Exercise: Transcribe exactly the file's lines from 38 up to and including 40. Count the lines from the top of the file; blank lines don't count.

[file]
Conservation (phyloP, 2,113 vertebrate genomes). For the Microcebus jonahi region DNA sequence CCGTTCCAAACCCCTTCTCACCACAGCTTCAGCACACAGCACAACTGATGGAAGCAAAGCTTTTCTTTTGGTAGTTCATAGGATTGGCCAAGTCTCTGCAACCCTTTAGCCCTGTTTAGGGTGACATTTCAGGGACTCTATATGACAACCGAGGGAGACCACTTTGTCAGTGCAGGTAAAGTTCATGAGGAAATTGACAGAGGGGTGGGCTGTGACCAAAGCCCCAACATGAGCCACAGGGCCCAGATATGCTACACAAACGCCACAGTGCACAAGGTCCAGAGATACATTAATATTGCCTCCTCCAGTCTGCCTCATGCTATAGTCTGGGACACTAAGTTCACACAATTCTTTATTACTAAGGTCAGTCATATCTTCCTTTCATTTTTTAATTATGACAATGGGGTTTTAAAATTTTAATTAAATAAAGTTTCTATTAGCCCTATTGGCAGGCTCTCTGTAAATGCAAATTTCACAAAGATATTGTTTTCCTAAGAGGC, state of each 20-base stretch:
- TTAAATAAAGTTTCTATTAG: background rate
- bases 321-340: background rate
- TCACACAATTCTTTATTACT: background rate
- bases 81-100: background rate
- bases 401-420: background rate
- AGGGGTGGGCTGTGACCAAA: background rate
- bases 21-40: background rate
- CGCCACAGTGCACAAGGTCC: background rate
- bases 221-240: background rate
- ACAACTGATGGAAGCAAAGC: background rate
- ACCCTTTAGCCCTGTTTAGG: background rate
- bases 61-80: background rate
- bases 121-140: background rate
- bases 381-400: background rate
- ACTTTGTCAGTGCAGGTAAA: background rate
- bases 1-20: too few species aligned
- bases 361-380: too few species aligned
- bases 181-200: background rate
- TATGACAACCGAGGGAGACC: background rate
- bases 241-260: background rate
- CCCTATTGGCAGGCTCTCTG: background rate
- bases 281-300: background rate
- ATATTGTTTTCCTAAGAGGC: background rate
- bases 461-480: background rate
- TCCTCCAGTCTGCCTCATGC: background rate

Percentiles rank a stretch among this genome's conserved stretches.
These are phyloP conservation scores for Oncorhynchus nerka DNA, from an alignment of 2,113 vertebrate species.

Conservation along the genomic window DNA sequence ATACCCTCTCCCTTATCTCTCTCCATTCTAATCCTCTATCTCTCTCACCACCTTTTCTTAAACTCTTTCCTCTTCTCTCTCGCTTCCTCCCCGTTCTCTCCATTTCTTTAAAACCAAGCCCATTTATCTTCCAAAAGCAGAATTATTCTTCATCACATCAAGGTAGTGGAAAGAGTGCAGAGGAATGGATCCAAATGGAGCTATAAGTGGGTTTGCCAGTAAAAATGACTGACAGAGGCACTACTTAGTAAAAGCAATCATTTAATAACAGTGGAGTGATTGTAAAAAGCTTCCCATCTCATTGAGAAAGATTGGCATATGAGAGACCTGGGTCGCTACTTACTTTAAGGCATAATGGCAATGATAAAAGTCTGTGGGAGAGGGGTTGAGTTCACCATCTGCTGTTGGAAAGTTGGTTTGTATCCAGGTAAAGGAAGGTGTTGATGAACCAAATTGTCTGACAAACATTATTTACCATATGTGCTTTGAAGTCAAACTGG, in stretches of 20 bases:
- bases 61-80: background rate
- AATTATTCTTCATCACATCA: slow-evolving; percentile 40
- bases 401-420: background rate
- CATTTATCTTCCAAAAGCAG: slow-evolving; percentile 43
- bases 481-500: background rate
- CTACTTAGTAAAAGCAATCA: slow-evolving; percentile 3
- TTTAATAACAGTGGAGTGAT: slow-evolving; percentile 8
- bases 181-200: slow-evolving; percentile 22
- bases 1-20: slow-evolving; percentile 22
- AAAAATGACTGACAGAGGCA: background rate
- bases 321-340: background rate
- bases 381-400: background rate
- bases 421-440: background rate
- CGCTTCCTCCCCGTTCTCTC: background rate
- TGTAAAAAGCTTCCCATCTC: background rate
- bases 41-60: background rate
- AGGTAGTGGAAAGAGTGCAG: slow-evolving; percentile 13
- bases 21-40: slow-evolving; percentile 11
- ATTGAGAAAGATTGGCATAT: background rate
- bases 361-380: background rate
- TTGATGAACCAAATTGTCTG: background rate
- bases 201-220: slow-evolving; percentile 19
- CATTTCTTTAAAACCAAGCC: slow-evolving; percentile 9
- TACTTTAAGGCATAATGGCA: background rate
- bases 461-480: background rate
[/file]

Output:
- bases 1-20: slow-evolving; percentile 22
- AAAAATGACTGACAGAGGCA: background rate
- bases 321-340: background rate